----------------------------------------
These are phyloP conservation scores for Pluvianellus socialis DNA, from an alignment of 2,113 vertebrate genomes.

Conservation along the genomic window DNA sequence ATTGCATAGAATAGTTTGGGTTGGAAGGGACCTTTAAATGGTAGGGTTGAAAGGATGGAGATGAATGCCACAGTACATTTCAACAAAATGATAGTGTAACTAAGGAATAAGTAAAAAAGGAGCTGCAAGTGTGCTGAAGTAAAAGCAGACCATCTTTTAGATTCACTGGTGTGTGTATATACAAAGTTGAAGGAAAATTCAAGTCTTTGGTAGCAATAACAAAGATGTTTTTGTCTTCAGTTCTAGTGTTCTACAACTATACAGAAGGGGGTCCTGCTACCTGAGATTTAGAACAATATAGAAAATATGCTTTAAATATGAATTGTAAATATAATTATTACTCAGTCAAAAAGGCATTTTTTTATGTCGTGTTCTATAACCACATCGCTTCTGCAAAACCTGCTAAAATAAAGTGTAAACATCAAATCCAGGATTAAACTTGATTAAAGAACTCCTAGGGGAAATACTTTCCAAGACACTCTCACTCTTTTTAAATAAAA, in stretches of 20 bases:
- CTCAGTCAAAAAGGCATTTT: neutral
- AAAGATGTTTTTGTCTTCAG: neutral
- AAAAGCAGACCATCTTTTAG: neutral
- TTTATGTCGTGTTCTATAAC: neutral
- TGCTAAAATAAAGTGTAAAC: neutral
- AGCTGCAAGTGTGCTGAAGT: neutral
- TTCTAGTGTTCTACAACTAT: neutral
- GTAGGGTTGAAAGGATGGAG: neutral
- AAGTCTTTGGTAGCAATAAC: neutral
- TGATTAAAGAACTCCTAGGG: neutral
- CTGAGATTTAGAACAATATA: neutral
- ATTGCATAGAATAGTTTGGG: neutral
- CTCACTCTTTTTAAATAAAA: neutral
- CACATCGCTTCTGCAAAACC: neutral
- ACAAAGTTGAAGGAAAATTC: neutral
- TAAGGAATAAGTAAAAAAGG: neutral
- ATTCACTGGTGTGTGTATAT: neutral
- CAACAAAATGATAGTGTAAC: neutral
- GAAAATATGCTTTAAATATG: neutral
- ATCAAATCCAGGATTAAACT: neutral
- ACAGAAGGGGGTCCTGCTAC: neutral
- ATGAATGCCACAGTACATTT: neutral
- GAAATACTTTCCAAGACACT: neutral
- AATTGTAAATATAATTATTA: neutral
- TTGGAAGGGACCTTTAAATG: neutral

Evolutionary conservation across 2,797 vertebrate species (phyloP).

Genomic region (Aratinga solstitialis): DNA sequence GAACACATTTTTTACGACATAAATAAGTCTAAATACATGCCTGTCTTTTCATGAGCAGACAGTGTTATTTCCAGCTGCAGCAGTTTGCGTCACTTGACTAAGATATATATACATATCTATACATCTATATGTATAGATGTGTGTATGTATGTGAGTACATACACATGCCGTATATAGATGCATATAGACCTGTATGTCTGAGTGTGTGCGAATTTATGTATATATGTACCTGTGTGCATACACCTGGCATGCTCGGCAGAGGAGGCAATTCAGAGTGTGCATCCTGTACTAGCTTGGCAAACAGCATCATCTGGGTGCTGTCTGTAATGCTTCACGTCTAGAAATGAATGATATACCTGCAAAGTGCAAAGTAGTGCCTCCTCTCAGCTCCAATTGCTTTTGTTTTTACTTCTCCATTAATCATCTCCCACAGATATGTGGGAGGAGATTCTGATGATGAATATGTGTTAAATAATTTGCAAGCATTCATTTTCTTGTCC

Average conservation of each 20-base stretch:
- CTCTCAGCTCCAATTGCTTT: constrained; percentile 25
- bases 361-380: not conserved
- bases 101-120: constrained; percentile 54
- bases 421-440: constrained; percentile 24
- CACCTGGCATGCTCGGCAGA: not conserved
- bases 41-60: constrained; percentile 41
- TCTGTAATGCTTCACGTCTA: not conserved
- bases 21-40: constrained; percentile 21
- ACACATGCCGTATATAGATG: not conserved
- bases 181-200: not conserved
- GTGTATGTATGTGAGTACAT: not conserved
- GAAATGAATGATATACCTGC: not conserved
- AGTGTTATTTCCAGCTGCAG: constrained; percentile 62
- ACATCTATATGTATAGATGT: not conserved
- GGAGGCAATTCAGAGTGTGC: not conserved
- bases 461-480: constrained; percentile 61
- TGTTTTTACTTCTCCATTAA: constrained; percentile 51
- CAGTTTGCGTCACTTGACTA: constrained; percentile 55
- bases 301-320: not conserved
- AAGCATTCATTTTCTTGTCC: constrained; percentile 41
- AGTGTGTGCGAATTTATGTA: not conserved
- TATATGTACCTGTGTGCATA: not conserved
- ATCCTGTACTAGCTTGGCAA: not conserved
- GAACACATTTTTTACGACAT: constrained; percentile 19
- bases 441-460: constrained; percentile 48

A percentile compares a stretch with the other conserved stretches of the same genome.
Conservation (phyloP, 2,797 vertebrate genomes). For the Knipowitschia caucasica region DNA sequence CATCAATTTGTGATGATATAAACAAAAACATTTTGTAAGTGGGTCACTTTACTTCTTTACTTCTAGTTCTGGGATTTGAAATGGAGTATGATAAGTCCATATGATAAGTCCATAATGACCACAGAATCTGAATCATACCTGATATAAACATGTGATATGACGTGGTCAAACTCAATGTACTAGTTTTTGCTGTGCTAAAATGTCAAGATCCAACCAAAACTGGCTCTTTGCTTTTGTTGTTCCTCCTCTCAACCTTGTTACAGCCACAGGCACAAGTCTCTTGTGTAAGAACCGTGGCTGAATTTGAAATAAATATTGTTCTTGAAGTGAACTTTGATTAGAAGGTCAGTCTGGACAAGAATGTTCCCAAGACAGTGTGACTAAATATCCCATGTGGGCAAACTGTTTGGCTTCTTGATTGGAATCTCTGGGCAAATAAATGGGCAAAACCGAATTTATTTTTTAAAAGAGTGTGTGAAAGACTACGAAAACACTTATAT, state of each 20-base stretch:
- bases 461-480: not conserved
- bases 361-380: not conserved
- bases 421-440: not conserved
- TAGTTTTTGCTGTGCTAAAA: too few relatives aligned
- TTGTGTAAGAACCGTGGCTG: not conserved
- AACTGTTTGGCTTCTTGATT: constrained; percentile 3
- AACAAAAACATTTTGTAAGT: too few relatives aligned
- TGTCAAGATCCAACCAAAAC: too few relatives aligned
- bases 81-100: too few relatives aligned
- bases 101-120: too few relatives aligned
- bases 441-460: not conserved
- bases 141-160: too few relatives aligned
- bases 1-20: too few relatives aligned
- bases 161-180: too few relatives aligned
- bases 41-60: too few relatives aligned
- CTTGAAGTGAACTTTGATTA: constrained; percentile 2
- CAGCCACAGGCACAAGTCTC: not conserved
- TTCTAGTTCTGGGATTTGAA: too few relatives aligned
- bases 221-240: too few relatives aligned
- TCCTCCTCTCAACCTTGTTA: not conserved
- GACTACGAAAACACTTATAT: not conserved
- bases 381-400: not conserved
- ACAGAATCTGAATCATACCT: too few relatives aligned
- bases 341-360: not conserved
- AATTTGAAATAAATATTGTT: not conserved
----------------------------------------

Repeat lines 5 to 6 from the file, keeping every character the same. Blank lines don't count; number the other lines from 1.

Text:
- AAAAGCAGACCATCTTTTAG: neutral
- TTTATGTCGTGTTCTATAAC: neutral